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What is Carbon Burning?

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  • Written By: Michael Anissimov
  • Edited By: Bronwyn Harris
  • Last Modified Date: 28 November 2014
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The carbon burning process is a nuclear reaction that happens in the core of massive stars under conditions of tremendous temperature and pressure. Carbon burning only initiates near the end of a star's life. For a star to eventually build up enough pressure in its core to initiate carbon burning, it must must contain at least four solar masses at its birth. The carbon burning only begins after large portions of the star's hydrogen and helium has been burned.

The most abundant element in the universe is hydrogen. So, most stars begin their lifetimes made up mostly of hydrogen. As nuclear fusion ignites in the core of a young star, the hydrogen slowly starts to burn away, its atomic nuclei fused into helium through the p-p chain β€” in stars the mass of the Sun or less β€” or the CNO cycle β€”in more massive stars. This is the nuclear reaction that generates the Sun's heat and light that we see when we step outside every day.

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Depending on the size of the star, it burns its nuclear fuel at a different rate. More massive stars have denser and hotter centers and burn their fuel faster. Some of the largest stars deplete most of their hydrogen fuel within only a few million million years, while the Sun is scheduled to continue fusing hydrogen for 4.5 billion years, and the lightest stars will fuse hydrogen for a trillion years. As the helium "ash" builds up, it eventually reaches the critical density to cause helium ignition. The byproducts of the helium burning are carbon and oxygen.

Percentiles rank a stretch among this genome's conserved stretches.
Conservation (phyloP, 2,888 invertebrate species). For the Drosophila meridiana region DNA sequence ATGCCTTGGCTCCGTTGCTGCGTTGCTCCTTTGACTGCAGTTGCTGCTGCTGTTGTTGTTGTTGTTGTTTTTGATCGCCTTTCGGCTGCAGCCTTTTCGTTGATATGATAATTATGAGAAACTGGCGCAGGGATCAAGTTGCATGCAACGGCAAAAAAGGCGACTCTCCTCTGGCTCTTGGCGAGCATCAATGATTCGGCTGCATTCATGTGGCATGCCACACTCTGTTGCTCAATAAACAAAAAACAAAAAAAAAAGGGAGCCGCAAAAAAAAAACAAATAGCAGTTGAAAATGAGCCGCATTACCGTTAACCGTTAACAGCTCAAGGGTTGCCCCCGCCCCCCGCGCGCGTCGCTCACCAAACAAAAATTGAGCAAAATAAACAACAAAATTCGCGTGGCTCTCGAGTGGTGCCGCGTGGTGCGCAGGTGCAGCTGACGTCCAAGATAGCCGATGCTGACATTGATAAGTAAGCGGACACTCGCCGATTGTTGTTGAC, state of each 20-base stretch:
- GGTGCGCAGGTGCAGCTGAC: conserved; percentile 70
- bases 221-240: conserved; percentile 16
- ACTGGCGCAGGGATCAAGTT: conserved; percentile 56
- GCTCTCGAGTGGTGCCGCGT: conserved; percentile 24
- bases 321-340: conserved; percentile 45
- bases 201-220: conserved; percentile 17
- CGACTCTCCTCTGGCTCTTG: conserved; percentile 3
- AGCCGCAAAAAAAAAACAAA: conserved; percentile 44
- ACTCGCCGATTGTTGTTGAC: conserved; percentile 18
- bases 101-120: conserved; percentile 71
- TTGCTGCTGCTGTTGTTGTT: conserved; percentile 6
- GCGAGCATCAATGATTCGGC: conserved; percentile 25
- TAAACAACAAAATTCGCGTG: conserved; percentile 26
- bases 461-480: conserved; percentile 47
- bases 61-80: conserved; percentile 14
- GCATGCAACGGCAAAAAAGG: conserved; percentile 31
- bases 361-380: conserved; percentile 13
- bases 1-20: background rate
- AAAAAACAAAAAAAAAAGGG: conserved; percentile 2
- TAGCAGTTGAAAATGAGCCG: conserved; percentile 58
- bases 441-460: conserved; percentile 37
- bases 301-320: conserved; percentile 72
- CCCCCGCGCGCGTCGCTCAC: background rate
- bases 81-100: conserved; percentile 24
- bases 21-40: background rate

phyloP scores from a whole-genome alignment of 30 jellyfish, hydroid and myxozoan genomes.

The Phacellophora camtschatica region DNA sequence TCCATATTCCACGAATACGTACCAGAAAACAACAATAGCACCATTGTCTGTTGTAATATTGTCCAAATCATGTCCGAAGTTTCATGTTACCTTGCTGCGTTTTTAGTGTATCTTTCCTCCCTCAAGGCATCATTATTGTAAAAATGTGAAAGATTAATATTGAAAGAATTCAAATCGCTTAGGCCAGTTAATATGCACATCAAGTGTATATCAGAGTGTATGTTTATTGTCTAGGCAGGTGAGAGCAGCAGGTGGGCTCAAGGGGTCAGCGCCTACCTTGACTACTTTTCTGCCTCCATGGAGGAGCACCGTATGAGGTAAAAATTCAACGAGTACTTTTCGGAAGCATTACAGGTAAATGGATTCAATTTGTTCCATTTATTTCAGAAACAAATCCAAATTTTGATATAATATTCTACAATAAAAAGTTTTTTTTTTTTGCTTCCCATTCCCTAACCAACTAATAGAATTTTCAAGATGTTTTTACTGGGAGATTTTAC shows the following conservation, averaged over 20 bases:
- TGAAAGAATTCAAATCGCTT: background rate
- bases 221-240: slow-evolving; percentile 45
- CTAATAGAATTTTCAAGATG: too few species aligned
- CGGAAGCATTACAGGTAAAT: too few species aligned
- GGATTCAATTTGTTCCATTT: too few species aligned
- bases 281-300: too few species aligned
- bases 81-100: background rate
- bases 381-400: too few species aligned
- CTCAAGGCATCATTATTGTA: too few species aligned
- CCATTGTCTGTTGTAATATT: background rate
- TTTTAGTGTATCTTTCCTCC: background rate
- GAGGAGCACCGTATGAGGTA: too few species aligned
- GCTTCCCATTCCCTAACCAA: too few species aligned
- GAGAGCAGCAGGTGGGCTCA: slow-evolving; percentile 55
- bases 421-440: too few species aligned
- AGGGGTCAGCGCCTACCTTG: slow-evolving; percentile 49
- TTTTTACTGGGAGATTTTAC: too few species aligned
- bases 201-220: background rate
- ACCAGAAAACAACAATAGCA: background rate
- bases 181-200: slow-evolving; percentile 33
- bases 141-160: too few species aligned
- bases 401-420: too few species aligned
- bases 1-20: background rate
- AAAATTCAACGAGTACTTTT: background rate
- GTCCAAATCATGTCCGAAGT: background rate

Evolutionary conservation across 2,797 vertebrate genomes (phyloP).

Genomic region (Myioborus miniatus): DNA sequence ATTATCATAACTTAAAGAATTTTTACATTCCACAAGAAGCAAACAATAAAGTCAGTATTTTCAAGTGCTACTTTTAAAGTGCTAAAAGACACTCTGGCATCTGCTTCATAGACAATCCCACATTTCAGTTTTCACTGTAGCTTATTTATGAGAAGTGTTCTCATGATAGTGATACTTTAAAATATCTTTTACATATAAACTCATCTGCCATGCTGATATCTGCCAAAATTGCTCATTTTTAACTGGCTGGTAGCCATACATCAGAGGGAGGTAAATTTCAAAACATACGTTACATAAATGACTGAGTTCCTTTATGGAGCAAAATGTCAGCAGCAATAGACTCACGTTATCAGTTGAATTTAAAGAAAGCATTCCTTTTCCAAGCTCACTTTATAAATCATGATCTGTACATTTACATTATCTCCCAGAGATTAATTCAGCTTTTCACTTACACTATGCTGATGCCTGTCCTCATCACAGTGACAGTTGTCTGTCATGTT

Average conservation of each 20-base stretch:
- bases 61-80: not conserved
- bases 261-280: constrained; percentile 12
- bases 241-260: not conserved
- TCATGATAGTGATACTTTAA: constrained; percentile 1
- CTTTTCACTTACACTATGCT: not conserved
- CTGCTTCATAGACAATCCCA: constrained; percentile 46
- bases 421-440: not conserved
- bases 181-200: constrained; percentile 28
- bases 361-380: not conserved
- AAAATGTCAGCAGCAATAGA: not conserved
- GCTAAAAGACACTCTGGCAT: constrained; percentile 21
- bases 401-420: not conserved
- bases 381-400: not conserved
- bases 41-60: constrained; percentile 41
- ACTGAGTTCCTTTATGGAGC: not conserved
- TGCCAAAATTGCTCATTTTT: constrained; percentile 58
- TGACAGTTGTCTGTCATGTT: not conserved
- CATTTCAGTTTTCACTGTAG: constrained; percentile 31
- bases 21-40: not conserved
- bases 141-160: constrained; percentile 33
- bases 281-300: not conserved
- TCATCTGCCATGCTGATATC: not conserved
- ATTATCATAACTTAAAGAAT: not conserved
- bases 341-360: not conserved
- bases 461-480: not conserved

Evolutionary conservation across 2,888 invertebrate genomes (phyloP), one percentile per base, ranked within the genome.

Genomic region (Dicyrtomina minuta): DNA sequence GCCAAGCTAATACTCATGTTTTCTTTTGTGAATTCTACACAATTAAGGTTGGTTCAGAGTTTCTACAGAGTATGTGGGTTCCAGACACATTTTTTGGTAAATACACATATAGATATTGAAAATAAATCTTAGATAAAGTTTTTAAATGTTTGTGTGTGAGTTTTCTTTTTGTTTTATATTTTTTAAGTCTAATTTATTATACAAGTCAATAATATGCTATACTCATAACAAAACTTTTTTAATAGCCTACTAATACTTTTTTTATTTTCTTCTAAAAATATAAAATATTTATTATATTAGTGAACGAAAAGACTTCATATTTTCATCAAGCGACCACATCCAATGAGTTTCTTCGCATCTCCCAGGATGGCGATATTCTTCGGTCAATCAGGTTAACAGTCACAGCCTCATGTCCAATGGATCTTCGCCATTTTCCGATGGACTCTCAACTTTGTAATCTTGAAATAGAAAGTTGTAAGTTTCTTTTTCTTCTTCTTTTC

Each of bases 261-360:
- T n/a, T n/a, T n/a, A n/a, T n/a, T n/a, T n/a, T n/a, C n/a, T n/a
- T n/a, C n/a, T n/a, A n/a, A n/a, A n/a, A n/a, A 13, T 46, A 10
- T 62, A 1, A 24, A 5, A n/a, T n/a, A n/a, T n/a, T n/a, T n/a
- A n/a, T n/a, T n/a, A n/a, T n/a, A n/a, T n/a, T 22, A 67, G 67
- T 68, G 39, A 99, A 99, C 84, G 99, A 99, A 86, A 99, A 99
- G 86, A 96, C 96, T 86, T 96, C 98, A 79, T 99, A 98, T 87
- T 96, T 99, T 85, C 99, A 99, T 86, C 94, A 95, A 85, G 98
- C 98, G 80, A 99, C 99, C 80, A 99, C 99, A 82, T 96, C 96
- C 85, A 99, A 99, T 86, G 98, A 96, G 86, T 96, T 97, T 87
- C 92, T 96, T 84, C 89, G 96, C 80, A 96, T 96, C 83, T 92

As carbon and oxygen builds up in the core of the star over millions of years of helium burning, eventually a large percentage of the helium is depleted, and the star's core cools down, unable to generate more nuclear power. This cooling down causes the core to contract, further increasing the density and pressure. In stars above about four solar masses, the necessary temperature and density is reached for carbon burning. This heats up the core of the star and it expands to become a red supergiant.

Carbon burning is one of the main reasons why there exist elements heavier than carbon in the universe. The main reaction consists of several components. In one, two carbon nuclei fuse to form a neon atom and a helium atom. Eventually, these break down into sodium and hydrogen, then magnesium and a free neutron. Due to all nuclear processes ongoing simultaneously in the star's core, large amounts of neon, oxygen, and magnesium are produced. The whole carbon burning process only takes about 1000 years.

If the star has between four and eight solar masses of material, it will expel its outer layer as the carbon burning peters out, creating a planetary nebulae and leaving behind a white dwarf core. If it has more than eight solar masses, it will eventually initiate neon burning, the next stage in the evolution of massive stars.

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Wolverival
Post 1

What becomes of a white dwarf core after the carbon-burning process is complete? It's my understanding that our Sun will one day be roughly the same size as Earth, but with a much greater density, approaching that of neutron stars or black holes. But then what?

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